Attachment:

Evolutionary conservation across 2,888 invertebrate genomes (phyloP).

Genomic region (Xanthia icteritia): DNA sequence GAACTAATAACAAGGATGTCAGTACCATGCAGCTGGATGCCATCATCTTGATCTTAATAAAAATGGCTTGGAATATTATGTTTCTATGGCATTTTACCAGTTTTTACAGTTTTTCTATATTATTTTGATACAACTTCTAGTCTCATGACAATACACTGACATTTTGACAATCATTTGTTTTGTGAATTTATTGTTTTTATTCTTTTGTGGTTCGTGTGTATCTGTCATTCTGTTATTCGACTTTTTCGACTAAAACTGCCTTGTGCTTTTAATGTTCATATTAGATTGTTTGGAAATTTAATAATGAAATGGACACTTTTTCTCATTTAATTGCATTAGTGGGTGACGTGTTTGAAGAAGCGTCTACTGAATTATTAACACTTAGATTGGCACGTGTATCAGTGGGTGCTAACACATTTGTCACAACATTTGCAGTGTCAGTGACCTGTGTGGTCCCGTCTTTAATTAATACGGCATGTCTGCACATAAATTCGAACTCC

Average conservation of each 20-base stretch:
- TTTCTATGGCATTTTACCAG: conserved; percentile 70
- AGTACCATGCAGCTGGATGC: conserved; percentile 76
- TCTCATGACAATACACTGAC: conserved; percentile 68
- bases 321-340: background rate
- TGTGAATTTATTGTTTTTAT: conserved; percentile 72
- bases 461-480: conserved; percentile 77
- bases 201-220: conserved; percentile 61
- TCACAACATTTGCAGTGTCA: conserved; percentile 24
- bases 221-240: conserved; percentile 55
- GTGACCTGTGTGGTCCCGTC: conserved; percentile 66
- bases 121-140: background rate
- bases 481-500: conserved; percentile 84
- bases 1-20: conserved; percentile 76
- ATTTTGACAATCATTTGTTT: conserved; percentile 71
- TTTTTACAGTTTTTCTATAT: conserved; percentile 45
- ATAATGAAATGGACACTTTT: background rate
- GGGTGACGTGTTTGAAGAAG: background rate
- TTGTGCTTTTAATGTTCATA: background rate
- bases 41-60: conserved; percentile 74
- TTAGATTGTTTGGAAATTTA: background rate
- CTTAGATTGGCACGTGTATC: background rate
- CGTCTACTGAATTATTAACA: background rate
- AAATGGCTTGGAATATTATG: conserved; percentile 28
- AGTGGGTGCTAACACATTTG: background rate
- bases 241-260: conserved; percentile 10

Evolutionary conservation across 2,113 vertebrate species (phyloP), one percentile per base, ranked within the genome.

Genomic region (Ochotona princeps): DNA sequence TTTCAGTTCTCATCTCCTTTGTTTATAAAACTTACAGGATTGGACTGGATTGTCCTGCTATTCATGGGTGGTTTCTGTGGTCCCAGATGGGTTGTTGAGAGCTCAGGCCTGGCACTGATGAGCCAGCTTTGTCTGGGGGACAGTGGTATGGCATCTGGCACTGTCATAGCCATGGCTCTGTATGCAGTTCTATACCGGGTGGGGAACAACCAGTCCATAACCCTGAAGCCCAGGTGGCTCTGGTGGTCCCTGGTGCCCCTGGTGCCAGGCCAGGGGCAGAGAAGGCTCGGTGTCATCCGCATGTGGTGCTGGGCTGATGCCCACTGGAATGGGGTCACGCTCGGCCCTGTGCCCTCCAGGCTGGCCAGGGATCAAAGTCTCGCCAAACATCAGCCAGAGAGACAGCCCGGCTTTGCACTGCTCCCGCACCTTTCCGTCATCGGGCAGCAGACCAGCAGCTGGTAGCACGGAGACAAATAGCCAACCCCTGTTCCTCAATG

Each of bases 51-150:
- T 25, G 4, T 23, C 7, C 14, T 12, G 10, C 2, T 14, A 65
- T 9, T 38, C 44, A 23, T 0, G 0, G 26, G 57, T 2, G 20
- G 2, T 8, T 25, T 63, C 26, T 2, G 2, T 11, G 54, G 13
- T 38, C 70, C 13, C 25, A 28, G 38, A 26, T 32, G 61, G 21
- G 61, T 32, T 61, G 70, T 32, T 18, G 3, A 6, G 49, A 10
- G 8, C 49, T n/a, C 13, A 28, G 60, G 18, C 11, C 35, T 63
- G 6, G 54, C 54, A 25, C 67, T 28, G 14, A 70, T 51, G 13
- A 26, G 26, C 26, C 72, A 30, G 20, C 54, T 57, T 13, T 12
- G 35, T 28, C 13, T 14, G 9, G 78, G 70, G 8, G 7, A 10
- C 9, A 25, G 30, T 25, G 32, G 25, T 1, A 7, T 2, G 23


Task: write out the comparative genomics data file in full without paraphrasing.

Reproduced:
Evolutionary conservation across 2,888 invertebrate genomes (phyloP).

Genomic region (Xanthia icteritia): DNA sequence GAACTAATAACAAGGATGTCAGTACCATGCAGCTGGATGCCATCATCTTGATCTTAATAAAAATGGCTTGGAATATTATGTTTCTATGGCATTTTACCAGTTTTTACAGTTTTTCTATATTATTTTGATACAACTTCTAGTCTCATGACAATACACTGACATTTTGACAATCATTTGTTTTGTGAATTTATTGTTTTTATTCTTTTGTGGTTCGTGTGTATCTGTCATTCTGTTATTCGACTTTTTCGACTAAAACTGCCTTGTGCTTTTAATGTTCATATTAGATTGTTTGGAAATTTAATAATGAAATGGACACTTTTTCTCATTTAATTGCATTAGTGGGTGACGTGTTTGAAGAAGCGTCTACTGAATTATTAACACTTAGATTGGCACGTGTATCAGTGGGTGCTAACACATTTGTCACAACATTTGCAGTGTCAGTGACCTGTGTGGTCCCGTCTTTAATTAATACGGCATGTCTGCACATAAATTCGAACTCC

Average conservation of each 20-base stretch:
- TTTCTATGGCATTTTACCAG: conserved; percentile 70
- AGTACCATGCAGCTGGATGC: conserved; percentile 76
- TCTCATGACAATACACTGAC: conserved; percentile 68
- bases 321-340: background rate
- TGTGAATTTATTGTTTTTAT: conserved; percentile 72
- bases 461-480: conserved; percentile 77
- bases 201-220: conserved; percentile 61
- TCACAACATTTGCAGTGTCA: conserved; percentile 24
- bases 221-240: conserved; percentile 55
- GTGACCTGTGTGGTCCCGTC: conserved; percentile 66
- bases 121-140: background rate
- bases 481-500: conserved; percentile 84
- bases 1-20: conserved; percentile 76
- ATTTTGACAATCATTTGTTT: conserved; percentile 71
- TTTTTACAGTTTTTCTATAT: conserved; percentile 45
- ATAATGAAATGGACACTTTT: background rate
- GGGTGACGTGTTTGAAGAAG: background rate
- TTGTGCTTTTAATGTTCATA: background rate
- bases 41-60: conserved; percentile 74
- TTAGATTGTTTGGAAATTTA: background rate
- CTTAGATTGGCACGTGTATC: background rate
- CGTCTACTGAATTATTAACA: background rate
- AAATGGCTTGGAATATTATG: conserved; percentile 28
- AGTGGGTGCTAACACATTTG: background rate
- bases 241-260: conserved; percentile 10

Evolutionary conservation across 2,113 vertebrate species (phyloP), one percentile per base, ranked within the genome.

Genomic region (Ochotona princeps): DNA sequence TTTCAGTTCTCATCTCCTTTGTTTATAAAACTTACAGGATTGGACTGGATTGTCCTGCTATTCATGGGTGGTTTCTGTGGTCCCAGATGGGTTGTTGAGAGCTCAGGCCTGGCACTGATGAGCCAGCTTTGTCTGGGGGACAGTGGTATGGCATCTGGCACTGTCATAGCCATGGCTCTGTATGCAGTTCTATACCGGGTGGGGAACAACCAGTCCATAACCCTGAAGCCCAGGTGGCTCTGGTGGTCCCTGGTGCCCCTGGTGCCAGGCCAGGGGCAGAGAAGGCTCGGTGTCATCCGCATGTGGTGCTGGGCTGATGCCCACTGGAATGGGGTCACGCTCGGCCCTGTGCCCTCCAGGCTGGCCAGGGATCAAAGTCTCGCCAAACATCAGCCAGAGAGACAGCCCGGCTTTGCACTGCTCCCGCACCTTTCCGTCATCGGGCAGCAGACCAGCAGCTGGTAGCACGGAGACAAATAGCCAACCCCTGTTCCTCAATG

Each of bases 51-150:
- T 25, G 4, T 23, C 7, C 14, T 12, G 10, C 2, T 14, A 65
- T 9, T 38, C 44, A 23, T 0, G 0, G 26, G 57, T 2, G 20
- G 2, T 8, T 25, T 63, C 26, T 2, G 2, T 11, G 54, G 13
- T 38, C 70, C 13, C 25, A 28, G 38, A 26, T 32, G 61, G 21
- G 61, T 32, T 61, G 70, T 32, T 18, G 3, A 6, G 49, A 10
- G 8, C 49, T n/a, C 13, A 28, G 60, G 18, C 11, C 35, T 63
- G 6, G 54, C 54, A 25, C 67, T 28, G 14, A 70, T 51, G 13
- A 26, G 26, C 26, C 72, A 30, G 20, C 54, T 57, T 13, T 12
- G 35, T 28, C 13, T 14, G 9, G 78, G 70, G 8, G 7, A 10
- C 9, A 25, G 30, T 25, G 32, G 25, T 1, A 7, T 2, G 23